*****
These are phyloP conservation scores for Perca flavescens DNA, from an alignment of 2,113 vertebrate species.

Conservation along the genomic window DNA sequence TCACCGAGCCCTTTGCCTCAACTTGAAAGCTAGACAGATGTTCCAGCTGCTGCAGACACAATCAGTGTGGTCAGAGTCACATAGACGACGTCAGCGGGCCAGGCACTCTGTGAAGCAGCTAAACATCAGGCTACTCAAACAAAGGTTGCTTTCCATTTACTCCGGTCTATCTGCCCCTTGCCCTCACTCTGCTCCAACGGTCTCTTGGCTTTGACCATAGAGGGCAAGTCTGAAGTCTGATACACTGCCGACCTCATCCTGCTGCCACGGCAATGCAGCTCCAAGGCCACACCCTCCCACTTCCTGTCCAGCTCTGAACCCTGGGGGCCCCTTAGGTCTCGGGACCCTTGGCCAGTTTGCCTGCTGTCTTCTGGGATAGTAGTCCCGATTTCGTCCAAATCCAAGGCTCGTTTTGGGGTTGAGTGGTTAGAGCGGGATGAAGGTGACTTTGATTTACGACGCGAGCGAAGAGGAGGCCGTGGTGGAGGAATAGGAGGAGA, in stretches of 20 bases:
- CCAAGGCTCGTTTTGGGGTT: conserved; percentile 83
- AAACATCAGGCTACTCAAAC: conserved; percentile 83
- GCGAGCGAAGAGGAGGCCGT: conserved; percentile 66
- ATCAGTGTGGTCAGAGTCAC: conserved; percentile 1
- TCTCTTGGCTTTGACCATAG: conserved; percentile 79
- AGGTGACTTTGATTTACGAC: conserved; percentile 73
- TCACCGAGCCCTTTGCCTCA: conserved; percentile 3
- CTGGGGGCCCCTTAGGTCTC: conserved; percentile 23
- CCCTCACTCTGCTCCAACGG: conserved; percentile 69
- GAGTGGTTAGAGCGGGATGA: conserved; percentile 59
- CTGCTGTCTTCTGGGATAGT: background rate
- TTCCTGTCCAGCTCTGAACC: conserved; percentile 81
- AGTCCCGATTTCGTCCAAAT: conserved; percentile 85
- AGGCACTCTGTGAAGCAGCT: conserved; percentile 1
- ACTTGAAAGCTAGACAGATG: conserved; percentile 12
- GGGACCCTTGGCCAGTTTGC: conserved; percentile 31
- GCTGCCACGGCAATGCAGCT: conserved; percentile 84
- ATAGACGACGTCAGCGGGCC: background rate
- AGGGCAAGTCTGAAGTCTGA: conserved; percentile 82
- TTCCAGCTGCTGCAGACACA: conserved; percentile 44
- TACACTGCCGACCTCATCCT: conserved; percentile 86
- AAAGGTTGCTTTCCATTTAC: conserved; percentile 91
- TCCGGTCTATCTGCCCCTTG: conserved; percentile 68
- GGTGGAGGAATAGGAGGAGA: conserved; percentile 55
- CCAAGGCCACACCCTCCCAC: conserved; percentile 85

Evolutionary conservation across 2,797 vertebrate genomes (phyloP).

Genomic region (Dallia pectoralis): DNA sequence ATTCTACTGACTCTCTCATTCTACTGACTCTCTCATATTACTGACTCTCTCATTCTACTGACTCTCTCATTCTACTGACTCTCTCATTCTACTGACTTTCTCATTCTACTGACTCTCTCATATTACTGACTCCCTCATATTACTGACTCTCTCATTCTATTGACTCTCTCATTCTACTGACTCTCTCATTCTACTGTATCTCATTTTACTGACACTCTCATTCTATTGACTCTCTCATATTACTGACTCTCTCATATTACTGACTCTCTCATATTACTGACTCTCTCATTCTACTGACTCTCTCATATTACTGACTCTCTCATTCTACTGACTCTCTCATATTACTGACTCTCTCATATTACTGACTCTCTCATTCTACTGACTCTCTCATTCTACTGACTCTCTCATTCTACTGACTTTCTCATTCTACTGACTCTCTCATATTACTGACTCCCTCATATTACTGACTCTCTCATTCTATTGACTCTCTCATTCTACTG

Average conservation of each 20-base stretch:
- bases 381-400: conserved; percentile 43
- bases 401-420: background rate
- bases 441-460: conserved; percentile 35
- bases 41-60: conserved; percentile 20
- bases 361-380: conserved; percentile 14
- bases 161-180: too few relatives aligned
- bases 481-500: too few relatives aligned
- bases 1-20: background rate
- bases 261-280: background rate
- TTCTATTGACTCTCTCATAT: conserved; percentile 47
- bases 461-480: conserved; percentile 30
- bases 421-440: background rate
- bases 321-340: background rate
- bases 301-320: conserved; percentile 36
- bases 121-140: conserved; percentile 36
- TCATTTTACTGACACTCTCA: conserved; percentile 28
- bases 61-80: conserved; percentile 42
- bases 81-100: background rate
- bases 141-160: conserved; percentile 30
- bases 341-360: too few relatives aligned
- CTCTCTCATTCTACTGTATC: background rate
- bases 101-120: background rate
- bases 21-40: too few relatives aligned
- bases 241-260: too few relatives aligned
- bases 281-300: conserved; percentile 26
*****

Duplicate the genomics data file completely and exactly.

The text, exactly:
These are phyloP conservation scores for Perca flavescens DNA, from an alignment of 2,113 vertebrate species.

Conservation along the genomic window DNA sequence TCACCGAGCCCTTTGCCTCAACTTGAAAGCTAGACAGATGTTCCAGCTGCTGCAGACACAATCAGTGTGGTCAGAGTCACATAGACGACGTCAGCGGGCCAGGCACTCTGTGAAGCAGCTAAACATCAGGCTACTCAAACAAAGGTTGCTTTCCATTTACTCCGGTCTATCTGCCCCTTGCCCTCACTCTGCTCCAACGGTCTCTTGGCTTTGACCATAGAGGGCAAGTCTGAAGTCTGATACACTGCCGACCTCATCCTGCTGCCACGGCAATGCAGCTCCAAGGCCACACCCTCCCACTTCCTGTCCAGCTCTGAACCCTGGGGGCCCCTTAGGTCTCGGGACCCTTGGCCAGTTTGCCTGCTGTCTTCTGGGATAGTAGTCCCGATTTCGTCCAAATCCAAGGCTCGTTTTGGGGTTGAGTGGTTAGAGCGGGATGAAGGTGACTTTGATTTACGACGCGAGCGAAGAGGAGGCCGTGGTGGAGGAATAGGAGGAGA, in stretches of 20 bases:
- CCAAGGCTCGTTTTGGGGTT: conserved; percentile 83
- AAACATCAGGCTACTCAAAC: conserved; percentile 83
- GCGAGCGAAGAGGAGGCCGT: conserved; percentile 66
- ATCAGTGTGGTCAGAGTCAC: conserved; percentile 1
- TCTCTTGGCTTTGACCATAG: conserved; percentile 79
- AGGTGACTTTGATTTACGAC: conserved; percentile 73
- TCACCGAGCCCTTTGCCTCA: conserved; percentile 3
- CTGGGGGCCCCTTAGGTCTC: conserved; percentile 23
- CCCTCACTCTGCTCCAACGG: conserved; percentile 69
- GAGTGGTTAGAGCGGGATGA: conserved; percentile 59
- CTGCTGTCTTCTGGGATAGT: background rate
- TTCCTGTCCAGCTCTGAACC: conserved; percentile 81
- AGTCCCGATTTCGTCCAAAT: conserved; percentile 85
- AGGCACTCTGTGAAGCAGCT: conserved; percentile 1
- ACTTGAAAGCTAGACAGATG: conserved; percentile 12
- GGGACCCTTGGCCAGTTTGC: conserved; percentile 31
- GCTGCCACGGCAATGCAGCT: conserved; percentile 84
- ATAGACGACGTCAGCGGGCC: background rate
- AGGGCAAGTCTGAAGTCTGA: conserved; percentile 82
- TTCCAGCTGCTGCAGACACA: conserved; percentile 44
- TACACTGCCGACCTCATCCT: conserved; percentile 86
- AAAGGTTGCTTTCCATTTAC: conserved; percentile 91
- TCCGGTCTATCTGCCCCTTG: conserved; percentile 68
- GGTGGAGGAATAGGAGGAGA: conserved; percentile 55
- CCAAGGCCACACCCTCCCAC: conserved; percentile 85

Evolutionary conservation across 2,797 vertebrate genomes (phyloP).

Genomic region (Dallia pectoralis): DNA sequence ATTCTACTGACTCTCTCATTCTACTGACTCTCTCATATTACTGACTCTCTCATTCTACTGACTCTCTCATTCTACTGACTCTCTCATTCTACTGACTTTCTCATTCTACTGACTCTCTCATATTACTGACTCCCTCATATTACTGACTCTCTCATTCTATTGACTCTCTCATTCTACTGACTCTCTCATTCTACTGTATCTCATTTTACTGACACTCTCATTCTATTGACTCTCTCATATTACTGACTCTCTCATATTACTGACTCTCTCATATTACTGACTCTCTCATTCTACTGACTCTCTCATATTACTGACTCTCTCATTCTACTGACTCTCTCATATTACTGACTCTCTCATATTACTGACTCTCTCATTCTACTGACTCTCTCATTCTACTGACTCTCTCATTCTACTGACTTTCTCATTCTACTGACTCTCTCATATTACTGACTCCCTCATATTACTGACTCTCTCATTCTATTGACTCTCTCATTCTACTG

Average conservation of each 20-base stretch:
- bases 381-400: conserved; percentile 43
- bases 401-420: background rate
- bases 441-460: conserved; percentile 35
- bases 41-60: conserved; percentile 20
- bases 361-380: conserved; percentile 14
- bases 161-180: too few relatives aligned
- bases 481-500: too few relatives aligned
- bases 1-20: background rate
- bases 261-280: background rate
- TTCTATTGACTCTCTCATAT: conserved; percentile 47
- bases 461-480: conserved; percentile 30
- bases 421-440: background rate
- bases 321-340: background rate
- bases 301-320: conserved; percentile 36
- bases 121-140: conserved; percentile 36
- TCATTTTACTGACACTCTCA: conserved; percentile 28
- bases 61-80: conserved; percentile 42
- bases 81-100: background rate
- bases 141-160: conserved; percentile 30
- bases 341-360: too few relatives aligned
- CTCTCTCATTCTACTGTATC: background rate
- bases 101-120: background rate
- bases 21-40: too few relatives aligned
- bases 241-260: too few relatives aligned
- bases 281-300: conserved; percentile 26